Minuscule

(redirected from miniscule)
Also found in: Dictionary, Thesaurus, Wikipedia.

Minuscule

 

an ancient and medieval Latin and Greek, including Byzantine, handwriting style consisting of minuscules, or lowercase letters. Minuscule developed from the cursive hand of the late eighth century. Minuscules in the Latin alphabet include the Caroline minuscule of the late eighth to 15th centuries and the Gothic minuscule of the 12th to 15th centuries. The Greek cursive of the ninth and tenth centuries is a minuscule script based on the Greek alphabet. From the 13th century both majuscule and minuscule letters were used in the Latin script, serving different functions.

References in periodicals archive ?
With miniscule budgets they are able to insert referrals into private conversations, position brands in consumers' minds, enhance corporate images, and ring the registers.
In the interview, Kulkarni describes Sequence's business model and the growing challenges facing his customers creating miniscule chips with hundreds of millions of transistors.
The company's advanced power management architecture enables the operation of sensors and radios off miniscule amounts of available energy.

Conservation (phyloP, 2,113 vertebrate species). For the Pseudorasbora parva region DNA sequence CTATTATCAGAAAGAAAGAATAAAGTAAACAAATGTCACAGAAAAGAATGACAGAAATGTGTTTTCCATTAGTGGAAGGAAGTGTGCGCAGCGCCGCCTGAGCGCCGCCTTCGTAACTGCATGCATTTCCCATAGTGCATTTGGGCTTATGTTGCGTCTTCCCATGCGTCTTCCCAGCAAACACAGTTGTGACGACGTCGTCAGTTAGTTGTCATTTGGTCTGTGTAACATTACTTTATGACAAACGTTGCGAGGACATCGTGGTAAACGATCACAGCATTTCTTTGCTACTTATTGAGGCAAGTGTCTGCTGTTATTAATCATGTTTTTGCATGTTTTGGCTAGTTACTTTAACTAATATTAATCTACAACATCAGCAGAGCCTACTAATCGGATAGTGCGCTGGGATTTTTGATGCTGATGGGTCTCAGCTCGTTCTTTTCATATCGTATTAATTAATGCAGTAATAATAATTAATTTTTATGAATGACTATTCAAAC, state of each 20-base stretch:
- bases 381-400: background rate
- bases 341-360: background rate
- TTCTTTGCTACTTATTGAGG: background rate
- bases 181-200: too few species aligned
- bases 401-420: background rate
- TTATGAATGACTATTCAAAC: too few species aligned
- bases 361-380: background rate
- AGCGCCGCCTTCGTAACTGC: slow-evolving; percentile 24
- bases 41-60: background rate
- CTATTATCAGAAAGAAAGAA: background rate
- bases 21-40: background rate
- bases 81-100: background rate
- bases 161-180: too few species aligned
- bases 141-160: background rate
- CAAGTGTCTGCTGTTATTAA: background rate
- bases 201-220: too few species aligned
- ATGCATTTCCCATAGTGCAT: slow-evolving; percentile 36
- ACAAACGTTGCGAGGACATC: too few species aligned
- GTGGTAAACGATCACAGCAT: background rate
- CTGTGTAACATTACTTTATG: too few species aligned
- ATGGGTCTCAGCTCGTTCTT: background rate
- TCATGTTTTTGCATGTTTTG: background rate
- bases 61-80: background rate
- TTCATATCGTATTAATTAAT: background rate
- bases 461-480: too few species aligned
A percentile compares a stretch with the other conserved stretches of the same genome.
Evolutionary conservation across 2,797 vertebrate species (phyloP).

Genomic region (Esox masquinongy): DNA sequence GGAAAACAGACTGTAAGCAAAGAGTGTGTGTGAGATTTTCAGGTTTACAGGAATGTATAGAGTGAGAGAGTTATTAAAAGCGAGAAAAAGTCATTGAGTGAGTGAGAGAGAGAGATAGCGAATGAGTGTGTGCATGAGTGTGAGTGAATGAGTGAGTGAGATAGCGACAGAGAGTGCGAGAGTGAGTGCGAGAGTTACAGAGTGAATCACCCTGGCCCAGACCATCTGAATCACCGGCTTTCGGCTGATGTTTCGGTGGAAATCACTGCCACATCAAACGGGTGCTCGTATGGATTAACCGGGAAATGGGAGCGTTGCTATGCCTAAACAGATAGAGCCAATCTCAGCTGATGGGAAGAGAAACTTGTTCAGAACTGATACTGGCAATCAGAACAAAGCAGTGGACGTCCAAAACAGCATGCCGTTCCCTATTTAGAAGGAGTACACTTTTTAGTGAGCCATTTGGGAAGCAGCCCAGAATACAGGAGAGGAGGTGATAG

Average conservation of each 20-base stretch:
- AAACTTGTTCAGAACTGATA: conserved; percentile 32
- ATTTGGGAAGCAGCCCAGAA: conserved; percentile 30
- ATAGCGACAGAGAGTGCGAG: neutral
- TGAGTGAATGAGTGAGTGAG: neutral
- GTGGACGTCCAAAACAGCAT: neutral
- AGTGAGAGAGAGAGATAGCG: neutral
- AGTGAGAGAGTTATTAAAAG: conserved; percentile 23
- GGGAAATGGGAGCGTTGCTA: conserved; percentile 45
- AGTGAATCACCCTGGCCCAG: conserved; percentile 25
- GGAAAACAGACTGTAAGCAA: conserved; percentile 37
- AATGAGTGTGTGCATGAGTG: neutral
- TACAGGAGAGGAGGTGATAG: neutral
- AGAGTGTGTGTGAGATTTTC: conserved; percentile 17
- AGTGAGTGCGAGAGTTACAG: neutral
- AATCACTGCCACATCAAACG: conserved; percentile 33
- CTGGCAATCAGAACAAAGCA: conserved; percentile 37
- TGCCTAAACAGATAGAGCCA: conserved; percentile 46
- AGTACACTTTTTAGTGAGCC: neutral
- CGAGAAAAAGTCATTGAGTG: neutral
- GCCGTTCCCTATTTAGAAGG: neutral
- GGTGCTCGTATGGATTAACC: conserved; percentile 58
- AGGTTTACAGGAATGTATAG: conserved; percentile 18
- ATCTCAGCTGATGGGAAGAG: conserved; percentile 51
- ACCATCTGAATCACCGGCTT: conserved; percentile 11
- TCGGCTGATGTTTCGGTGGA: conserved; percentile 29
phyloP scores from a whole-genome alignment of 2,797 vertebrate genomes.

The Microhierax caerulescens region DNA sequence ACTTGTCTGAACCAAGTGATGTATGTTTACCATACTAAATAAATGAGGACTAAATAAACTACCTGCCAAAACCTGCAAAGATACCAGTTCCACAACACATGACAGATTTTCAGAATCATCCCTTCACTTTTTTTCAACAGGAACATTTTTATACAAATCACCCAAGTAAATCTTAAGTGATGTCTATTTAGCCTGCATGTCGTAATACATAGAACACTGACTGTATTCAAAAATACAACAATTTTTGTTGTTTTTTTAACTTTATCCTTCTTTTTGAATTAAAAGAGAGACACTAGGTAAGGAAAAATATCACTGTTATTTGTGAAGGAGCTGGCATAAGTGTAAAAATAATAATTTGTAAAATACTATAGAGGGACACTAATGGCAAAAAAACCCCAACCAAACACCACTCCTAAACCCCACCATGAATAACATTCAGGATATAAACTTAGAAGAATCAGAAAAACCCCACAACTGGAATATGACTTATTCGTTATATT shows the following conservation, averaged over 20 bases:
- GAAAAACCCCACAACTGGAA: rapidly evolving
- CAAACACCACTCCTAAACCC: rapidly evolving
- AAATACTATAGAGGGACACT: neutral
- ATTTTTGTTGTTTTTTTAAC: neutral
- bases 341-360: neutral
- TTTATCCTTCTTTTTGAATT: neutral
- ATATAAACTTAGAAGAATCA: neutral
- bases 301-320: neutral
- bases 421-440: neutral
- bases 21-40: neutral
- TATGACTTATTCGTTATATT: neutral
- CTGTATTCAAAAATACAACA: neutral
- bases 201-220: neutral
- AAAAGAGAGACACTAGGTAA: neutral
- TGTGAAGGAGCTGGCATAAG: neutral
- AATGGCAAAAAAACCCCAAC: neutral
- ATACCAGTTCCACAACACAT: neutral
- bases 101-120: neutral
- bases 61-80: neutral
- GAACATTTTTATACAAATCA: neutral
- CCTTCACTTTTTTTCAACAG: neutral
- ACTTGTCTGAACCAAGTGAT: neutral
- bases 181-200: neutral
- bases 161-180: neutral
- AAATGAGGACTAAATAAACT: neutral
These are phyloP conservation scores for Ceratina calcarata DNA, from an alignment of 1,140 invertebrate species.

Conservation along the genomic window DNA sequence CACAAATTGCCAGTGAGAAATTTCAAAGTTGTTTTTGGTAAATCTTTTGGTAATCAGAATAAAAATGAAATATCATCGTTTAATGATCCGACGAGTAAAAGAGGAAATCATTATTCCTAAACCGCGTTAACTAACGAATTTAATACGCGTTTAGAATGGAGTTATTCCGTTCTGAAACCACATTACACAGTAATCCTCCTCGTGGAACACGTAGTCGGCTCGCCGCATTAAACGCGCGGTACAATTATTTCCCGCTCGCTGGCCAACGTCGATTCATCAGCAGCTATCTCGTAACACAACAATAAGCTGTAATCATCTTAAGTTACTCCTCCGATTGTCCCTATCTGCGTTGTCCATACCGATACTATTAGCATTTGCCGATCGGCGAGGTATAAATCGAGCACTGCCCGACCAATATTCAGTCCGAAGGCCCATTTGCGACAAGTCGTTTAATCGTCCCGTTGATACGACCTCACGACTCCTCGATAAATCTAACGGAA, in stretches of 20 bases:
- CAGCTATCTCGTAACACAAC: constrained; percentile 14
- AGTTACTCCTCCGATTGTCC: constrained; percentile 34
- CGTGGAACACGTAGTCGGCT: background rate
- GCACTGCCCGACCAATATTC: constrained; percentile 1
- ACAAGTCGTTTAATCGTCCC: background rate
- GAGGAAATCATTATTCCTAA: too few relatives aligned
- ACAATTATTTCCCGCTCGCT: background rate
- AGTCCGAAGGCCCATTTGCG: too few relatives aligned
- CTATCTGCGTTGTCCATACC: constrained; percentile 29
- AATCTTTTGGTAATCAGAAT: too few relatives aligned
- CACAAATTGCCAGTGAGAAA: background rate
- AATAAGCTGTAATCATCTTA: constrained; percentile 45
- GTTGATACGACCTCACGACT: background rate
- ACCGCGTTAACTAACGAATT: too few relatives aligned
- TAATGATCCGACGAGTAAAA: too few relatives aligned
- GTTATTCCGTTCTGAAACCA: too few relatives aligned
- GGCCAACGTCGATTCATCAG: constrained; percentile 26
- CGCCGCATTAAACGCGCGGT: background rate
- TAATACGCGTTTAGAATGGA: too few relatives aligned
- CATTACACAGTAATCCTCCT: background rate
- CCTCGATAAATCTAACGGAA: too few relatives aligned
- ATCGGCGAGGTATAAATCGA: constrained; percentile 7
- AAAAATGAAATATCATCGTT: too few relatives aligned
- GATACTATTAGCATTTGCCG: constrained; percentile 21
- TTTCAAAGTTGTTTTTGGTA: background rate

The miniscule size, extreme accuracy, and low power consumption of our biosensor makes embedding it into new and existing electronics easy," added Huang.
2 billion buying goods online, this represents a miniscule 1.
The heat alters the surface tension, causing miniscule amounts of fluid to migrate from cooler to warmer areas through thermocapillary action.
After being processed into food products, usually involving heat and/or pressure, the remaining miniscule amount of THC drops to virtually undetectable levels and cannot lead to intoxication.
The miniscule losses that the pools have incurred so far, along with their potentially more significant but still limited losses in the future, demonstrate the strong credit performance of CMBS, the article says.
Transistors are the miniscule on/off switches that make up the integrated circuits in today's microprocessors.
At its foundation is the manipulation of matter on the nanoscale -- between 1 and 100 nanometers, miniscule even compared to today's sub-micron IC technology -- with the aim of producing new, more powerful electronics.
The paper of the envelopes containing a contaminated product has some humidity in it, even if the amount is miniscule, and therefore can be energized by the application of microwaves to produce the heat necessary to kill bacteria.